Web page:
Over the past year, we’ve heard politicians the world over discussing the need for governments to be able to bypass encryption. Major Silicon Valley powers like Apple and Google have repeatedly told lawmakers that they can’t be given access to the encrypted services they provide for their users, with or without a warrant, because they don’t have that access themselves – only the user has the encryption key.
That’s where we see pushback from law enforcement and intelligence agencies who claim that this standard is unacceptable and allows criminals and terrorists to plot freely, away from the eyes of the law. Their solution? Create a backdoor into encryption that allows the government to access encrypted data, while still keeping it safe for everyone else.
A backdoor is for everyone, not just a government
It feels as if every month or so we see the US and UK governments pushing for a new encryption backdoor. The flavor of the month is currently Feinstein and Burr’s draft encryption bill which would essentially make all encryption illegal in the US. Under a new name or repackaged into a new bill, we see this same proposal emerge again and again, no matter how often tech companies, cybersecurity experts, and even the White House, have to bat it away as fantasy.
We need to be clear about something: there is no backdoor that only lets the government into encryption and no one else. A backdoor for one person or one group is a backdoor for everyone. Even putting aside the ethical argument about allowing the government implicit access into each person’s digital privacy, the fact is that allowing law enforcement and intelligence agencies exclusive access into an encrypted service undermines that service’s ability to protect anyone’s information from any cyberthreat.
But the usual suspects, GCHQ and the NSA, either don’t seem to understand this or don’t care, and have aggressively pursued the backdoor option over and over again.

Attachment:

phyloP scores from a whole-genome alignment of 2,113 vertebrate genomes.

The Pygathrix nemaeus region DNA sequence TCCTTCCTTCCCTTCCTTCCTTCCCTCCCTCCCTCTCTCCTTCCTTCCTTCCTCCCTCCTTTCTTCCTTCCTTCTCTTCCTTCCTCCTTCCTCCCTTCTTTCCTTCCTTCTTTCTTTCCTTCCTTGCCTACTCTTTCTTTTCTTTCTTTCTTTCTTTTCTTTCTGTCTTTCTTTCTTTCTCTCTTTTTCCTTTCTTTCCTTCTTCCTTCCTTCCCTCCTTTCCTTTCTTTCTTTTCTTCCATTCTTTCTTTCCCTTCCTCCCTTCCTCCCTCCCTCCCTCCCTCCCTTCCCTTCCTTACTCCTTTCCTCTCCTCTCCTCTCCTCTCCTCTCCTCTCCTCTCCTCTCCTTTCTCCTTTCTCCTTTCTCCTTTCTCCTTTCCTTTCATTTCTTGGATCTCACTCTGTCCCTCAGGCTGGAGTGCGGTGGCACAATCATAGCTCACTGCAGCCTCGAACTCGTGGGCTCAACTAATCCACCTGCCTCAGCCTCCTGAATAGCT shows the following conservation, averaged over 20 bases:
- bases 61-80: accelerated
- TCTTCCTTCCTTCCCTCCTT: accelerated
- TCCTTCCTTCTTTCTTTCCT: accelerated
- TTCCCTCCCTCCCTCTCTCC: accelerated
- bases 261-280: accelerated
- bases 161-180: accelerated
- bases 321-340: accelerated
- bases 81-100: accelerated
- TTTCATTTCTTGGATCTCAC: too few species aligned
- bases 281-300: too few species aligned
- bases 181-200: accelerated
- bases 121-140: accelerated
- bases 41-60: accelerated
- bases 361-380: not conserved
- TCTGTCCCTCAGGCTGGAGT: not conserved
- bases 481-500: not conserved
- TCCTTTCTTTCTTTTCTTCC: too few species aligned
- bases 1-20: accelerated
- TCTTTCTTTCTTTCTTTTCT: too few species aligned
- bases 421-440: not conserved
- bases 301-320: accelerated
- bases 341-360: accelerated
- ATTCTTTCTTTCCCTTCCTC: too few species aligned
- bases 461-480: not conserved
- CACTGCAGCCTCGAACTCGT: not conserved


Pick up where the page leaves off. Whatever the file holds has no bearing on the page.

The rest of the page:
Let’s take a trip down memory lane…
In the wake of the Edward Snowden revelations about the NSA’s mass surveillance programs, Apple reveals a new encryption method for iOS8 that would make it impossible for user information stored on Apple devices to be accessed by the government, even with a warrant. Google follows suit by rolling out similar full-disk encryption with Android 5.0 in October 2015.
FBI Director James Comey warns that 'encryption threatens to lead all of us into a very dark place' and will be used as a 'means of evading detection' by criminals and suspected terrorists, with 'very serious consequences for law enforcement and national security agencies at all levels'. Comey notes that he and the FBI don’t seek a backdoor into encrypted services, but rather full 'front door' access, 'with clarity and transparency, and with clear guidance from the law'.
Apple and Google petition the Obama administration to reject backdoor encryption proposals.
With opposition against encryption backdoors mounting, and law enforcement softening its approach from pursuing an across-the-board legislation to solutions tailored on a company-by-company basis, the Obama administration begins shifting behind the anti-backdoor movement.
The Paris terror attacks reignite the encryption debate. The FBI again argues that encryption provides a cover for terrorists, seeking a plan that would force companies to download user data when given a warrant. The tech industry is again forced to fight back against the calls for backdoors.
The FBI reframes the encryption debate, challenging tech executives to rethink their entire business model regarding encrypted data. Meanwhile, Congress slips a new version of the previously defeated Cybersecurity Information Sharing Act (CISA) into a must-pass spending bill, which eases cybersecurity protections to grant law enforcement greater data access. The bill passes.
And that’s just over the past year! The NSA andthe British Government have managed to successfully turn 'encryption backdoor' from an opaque concept into a repeatable meme, an easy-to-understand shortcut that, even if it doesn’t make any technological or practical sense, makes for a good soundbite.
But, how many times do we have to play this game? How many times have we seen Congress pass laws – from the Patriot Act to CISA – and Theresa May push for increased powers in her Snooper’s Charter? These laws are enacted quickly, in the interest of national security, without most people really realising what they were supporting until the damage to their privacy had already been done.
A backdoor for one is a backdoor for all; there is no magic bullet that only hits the bad guys. Suggesting otherwise over and over again, while maybe an effective rhetorical strategy, is not going to make that any less false.
Rafael Laguna, CEO of Open-Xchange